1. Jonathan Eunice
  2. intspan


intspan /

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Subset of set designed to conveniently hold sets of integers. It creates them from, and displays them as, integer spans (e.g. 1-3,14,29,92-97). When iterating over an intspan, iteration is ordered.

The main draw is that this provides a convenient way to specify ranges--for example, ranges of rows to be processed in a spreadsheet.


from intspan import intspan

s = intspan('1-3,14,29,92-97')
print s




for n in intspan('1-3,5'):
    print n                 # Python 2




intspan piggybacks Python's set, so it stores every integer individually. Unlike Perl's Set::IntSpan it is not optimized for long contiguous runs. For sets of several hundred or thousand members, you will probably never notice the difference.

On the other hand, if you're dealing with large sets (e.g. with 10,000 or more elements), or doing lots of set operations on them (e.g. union, intersection), a data structure based on lists of ranges, run length encoding, or Judy arrays would probably perform / scale better.


There are several generally available modules you might want to consider as alternatives or supplements. None of them provide (AFAIK) the convenient integer span specification that intspan does, but they have other virtues:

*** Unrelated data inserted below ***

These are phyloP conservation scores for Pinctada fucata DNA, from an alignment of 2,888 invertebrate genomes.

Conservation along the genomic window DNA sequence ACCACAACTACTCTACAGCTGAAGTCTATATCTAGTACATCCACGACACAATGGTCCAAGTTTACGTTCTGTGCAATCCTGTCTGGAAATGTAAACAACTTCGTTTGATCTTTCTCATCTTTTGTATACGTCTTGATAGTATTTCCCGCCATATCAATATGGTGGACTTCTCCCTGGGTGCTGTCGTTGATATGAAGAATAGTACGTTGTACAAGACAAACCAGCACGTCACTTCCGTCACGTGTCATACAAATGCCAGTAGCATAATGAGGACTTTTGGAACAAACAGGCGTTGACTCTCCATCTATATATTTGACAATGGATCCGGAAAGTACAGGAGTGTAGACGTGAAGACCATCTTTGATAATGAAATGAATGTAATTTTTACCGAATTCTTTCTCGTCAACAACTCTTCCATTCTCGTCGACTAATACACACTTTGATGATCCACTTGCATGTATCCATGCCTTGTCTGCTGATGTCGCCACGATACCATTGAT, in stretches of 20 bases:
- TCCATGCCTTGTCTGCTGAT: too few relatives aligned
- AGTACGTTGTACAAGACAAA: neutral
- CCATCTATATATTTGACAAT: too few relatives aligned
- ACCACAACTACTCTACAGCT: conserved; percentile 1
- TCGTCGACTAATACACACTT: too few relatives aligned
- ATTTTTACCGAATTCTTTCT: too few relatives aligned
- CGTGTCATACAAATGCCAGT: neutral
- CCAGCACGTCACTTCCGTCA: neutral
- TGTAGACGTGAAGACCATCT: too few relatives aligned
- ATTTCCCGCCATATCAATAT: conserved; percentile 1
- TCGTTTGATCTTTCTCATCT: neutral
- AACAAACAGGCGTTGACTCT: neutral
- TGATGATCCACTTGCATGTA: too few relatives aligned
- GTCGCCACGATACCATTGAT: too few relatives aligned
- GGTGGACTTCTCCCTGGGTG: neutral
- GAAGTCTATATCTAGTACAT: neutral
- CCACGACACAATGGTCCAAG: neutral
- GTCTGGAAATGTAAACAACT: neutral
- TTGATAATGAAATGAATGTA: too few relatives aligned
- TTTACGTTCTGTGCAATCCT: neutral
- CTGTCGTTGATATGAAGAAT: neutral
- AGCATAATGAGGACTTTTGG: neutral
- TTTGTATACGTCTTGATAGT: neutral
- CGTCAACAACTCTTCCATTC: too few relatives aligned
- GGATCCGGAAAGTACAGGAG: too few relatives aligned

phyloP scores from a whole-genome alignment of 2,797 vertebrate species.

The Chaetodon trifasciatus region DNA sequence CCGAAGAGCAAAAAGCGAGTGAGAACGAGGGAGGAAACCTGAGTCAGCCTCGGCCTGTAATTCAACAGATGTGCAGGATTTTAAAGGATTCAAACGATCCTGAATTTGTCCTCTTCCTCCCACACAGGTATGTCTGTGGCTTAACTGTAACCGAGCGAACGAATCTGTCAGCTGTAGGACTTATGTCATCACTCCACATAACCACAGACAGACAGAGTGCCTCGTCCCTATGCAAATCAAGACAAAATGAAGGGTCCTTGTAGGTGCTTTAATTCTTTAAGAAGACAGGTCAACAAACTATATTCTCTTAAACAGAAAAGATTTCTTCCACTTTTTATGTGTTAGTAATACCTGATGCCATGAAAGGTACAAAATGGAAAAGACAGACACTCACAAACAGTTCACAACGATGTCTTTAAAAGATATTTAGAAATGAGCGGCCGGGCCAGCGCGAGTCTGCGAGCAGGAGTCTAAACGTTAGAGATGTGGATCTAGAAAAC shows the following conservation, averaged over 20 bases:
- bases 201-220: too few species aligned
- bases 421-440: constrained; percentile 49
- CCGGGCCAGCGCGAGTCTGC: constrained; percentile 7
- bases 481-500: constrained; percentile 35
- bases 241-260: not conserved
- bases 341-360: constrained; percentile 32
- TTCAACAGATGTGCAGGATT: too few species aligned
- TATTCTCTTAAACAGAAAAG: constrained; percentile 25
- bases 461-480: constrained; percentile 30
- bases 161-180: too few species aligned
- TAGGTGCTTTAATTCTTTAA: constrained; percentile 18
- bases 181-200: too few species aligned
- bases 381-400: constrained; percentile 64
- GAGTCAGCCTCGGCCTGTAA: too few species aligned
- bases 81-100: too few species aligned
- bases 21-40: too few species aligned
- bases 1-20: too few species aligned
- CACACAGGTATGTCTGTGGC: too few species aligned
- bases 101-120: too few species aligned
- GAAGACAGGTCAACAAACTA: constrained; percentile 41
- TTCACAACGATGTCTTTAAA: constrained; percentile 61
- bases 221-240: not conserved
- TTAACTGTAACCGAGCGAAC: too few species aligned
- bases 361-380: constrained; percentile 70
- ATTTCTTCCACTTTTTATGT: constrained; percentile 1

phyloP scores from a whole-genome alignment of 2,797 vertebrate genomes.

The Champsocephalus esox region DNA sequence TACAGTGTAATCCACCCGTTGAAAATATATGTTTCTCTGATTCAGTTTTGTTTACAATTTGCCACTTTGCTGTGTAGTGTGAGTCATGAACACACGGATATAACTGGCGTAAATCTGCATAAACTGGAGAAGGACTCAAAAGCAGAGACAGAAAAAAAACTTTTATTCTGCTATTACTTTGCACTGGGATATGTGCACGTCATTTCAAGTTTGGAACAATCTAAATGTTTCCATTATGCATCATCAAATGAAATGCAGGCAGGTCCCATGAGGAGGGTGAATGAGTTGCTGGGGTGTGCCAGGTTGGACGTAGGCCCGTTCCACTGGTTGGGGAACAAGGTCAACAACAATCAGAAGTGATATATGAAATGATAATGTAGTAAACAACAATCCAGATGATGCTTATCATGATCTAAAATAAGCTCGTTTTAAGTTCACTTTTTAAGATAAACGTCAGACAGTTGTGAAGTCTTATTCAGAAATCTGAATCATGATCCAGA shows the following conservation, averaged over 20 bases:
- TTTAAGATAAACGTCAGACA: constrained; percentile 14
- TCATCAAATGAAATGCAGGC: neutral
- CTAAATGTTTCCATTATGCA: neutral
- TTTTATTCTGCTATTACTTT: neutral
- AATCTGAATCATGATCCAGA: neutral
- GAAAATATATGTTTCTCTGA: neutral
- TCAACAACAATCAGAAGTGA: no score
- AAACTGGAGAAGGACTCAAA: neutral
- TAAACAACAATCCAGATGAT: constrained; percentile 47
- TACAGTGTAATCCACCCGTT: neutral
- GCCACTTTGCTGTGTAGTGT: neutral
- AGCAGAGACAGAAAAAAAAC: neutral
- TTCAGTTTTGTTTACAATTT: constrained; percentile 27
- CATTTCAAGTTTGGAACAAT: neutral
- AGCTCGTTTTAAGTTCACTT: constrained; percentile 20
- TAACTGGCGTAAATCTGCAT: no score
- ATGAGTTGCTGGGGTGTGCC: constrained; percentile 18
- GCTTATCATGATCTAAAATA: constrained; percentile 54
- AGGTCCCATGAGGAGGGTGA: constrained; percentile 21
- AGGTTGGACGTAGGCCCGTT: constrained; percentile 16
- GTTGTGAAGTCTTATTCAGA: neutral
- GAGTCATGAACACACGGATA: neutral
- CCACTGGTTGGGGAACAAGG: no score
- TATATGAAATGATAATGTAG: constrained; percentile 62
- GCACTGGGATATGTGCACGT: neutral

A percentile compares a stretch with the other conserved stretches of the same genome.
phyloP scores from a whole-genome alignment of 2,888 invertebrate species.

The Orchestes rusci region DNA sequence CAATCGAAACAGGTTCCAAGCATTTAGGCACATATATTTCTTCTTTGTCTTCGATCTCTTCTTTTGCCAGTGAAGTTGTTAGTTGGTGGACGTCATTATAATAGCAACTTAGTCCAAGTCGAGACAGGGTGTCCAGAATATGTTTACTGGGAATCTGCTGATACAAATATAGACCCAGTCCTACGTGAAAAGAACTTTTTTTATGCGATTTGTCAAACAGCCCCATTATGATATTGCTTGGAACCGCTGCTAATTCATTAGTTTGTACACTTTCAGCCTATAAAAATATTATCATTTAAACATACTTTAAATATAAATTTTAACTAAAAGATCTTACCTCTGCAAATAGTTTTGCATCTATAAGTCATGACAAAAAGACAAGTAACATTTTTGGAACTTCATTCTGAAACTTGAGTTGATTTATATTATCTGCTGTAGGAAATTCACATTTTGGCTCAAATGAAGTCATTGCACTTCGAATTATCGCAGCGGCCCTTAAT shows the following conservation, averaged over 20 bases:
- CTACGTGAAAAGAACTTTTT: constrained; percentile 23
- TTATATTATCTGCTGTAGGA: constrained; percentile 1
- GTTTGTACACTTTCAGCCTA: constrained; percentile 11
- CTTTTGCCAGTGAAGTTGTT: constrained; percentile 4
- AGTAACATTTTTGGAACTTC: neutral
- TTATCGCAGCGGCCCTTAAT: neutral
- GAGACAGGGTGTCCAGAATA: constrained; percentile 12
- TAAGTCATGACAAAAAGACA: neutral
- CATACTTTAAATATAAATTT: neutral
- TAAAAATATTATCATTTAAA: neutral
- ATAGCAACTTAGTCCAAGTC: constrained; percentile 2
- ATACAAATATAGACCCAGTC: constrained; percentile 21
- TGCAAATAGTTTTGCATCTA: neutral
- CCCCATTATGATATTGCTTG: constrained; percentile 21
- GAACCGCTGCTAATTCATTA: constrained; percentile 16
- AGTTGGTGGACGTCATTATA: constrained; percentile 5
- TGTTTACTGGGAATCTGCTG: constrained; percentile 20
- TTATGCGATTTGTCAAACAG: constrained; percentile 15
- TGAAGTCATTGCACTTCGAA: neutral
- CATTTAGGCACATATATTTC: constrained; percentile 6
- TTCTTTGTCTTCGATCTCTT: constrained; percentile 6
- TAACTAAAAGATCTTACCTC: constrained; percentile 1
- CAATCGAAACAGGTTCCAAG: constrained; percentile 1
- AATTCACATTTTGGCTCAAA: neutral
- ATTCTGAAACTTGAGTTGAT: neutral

• cowboy provides generalized ranges and multi-ranges. Bonus points for the package name: "It works on ranges."
  • rangeset is a generalized range set module. It also supports infinite ranges.
  • judy a Python wrapper around Judy arrays that are implemented in C. No docs or tests to speak of.


  • Some set operations such as update(), add(), discard(), and remove() take integer span strings as arguments. In some cases this changes a method that took one item into one that takes multiple. Not all set operations have been so extended.
  • String representation based on Jeff Mercado's concise answer to this StackOverflow question. Thank you, Jeff!
  • Automated multi-version testing managed with the wonderful pytest and tox. Successfully packaged for, and tested against, all late-model verions of Python: 2.6, 2.7, 3.2, and 3.3, as well as PyPy 1.9 (based on 2.7.2).
  • The author, Jonathan Eunice or @jeunice on Twitter welcomes your comments and suggestions.


To install the latest version:

pip install -U intspan

To easy_install under a specific Python version (3.3 in this example):

python3.3 -m easy_install --upgrade intspan

(You may need to prefix these with "sudo " to authorize installation.)